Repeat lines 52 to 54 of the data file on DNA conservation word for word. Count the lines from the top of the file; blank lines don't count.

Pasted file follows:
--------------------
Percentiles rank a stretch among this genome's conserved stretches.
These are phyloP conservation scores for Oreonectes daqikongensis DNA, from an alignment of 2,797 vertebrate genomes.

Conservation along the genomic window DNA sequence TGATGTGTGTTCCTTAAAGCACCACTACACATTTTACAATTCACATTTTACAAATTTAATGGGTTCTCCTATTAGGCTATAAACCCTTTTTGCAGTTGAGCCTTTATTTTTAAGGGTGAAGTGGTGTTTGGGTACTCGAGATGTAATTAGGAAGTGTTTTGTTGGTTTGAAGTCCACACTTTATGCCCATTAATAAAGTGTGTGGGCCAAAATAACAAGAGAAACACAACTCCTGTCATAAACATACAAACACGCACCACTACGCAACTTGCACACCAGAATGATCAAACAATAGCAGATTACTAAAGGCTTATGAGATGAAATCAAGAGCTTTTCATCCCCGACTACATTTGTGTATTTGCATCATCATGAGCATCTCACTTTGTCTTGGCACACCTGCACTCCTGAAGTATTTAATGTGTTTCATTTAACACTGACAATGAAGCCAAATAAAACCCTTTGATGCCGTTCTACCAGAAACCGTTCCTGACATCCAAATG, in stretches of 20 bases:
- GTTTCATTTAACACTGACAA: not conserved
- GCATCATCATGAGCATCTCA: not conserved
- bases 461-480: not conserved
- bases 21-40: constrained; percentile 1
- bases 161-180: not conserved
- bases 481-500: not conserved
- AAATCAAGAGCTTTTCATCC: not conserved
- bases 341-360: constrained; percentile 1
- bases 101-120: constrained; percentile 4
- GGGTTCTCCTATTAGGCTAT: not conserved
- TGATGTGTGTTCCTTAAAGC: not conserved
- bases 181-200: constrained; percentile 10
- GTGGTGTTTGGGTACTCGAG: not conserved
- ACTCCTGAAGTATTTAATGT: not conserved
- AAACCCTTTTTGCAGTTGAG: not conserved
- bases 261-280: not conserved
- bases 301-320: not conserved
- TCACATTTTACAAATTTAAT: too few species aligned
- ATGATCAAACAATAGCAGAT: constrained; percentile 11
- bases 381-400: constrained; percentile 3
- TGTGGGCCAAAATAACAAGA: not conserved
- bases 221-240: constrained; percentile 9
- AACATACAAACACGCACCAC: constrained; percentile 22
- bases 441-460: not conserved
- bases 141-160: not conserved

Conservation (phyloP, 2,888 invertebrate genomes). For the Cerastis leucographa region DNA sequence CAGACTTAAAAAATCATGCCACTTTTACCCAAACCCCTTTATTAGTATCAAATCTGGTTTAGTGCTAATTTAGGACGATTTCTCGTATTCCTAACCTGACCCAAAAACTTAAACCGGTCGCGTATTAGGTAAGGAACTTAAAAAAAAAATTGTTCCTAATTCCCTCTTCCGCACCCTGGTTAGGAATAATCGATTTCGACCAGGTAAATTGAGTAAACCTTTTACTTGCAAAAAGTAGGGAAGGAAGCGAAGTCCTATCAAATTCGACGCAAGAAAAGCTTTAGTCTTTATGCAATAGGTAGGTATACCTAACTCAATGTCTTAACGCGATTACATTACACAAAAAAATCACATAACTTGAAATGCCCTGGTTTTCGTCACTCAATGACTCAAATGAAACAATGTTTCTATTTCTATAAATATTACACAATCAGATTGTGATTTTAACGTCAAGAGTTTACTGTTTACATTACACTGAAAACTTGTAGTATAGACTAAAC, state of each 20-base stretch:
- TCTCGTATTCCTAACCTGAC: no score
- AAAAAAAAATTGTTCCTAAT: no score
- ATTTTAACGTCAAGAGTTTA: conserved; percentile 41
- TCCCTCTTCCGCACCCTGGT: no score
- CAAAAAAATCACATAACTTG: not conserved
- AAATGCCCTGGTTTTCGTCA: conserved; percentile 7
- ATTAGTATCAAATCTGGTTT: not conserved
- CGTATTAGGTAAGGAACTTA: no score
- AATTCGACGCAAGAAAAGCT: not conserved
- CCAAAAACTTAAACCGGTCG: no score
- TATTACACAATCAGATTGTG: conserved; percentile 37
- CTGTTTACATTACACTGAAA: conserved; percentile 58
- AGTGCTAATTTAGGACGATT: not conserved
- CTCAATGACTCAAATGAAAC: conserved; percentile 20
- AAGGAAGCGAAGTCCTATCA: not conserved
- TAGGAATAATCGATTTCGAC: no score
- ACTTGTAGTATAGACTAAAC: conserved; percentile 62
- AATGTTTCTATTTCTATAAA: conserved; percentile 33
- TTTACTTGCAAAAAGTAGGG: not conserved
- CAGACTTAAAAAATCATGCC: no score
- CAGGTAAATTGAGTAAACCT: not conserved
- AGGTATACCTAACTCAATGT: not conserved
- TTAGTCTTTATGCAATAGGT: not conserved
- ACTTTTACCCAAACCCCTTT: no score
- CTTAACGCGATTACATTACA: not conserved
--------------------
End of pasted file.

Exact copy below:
- TTAGTCTTTATGCAATAGGT: not conserved
- ACTTTTACCCAAACCCCTTT: no score
- CTTAACGCGATTACATTACA: not conserved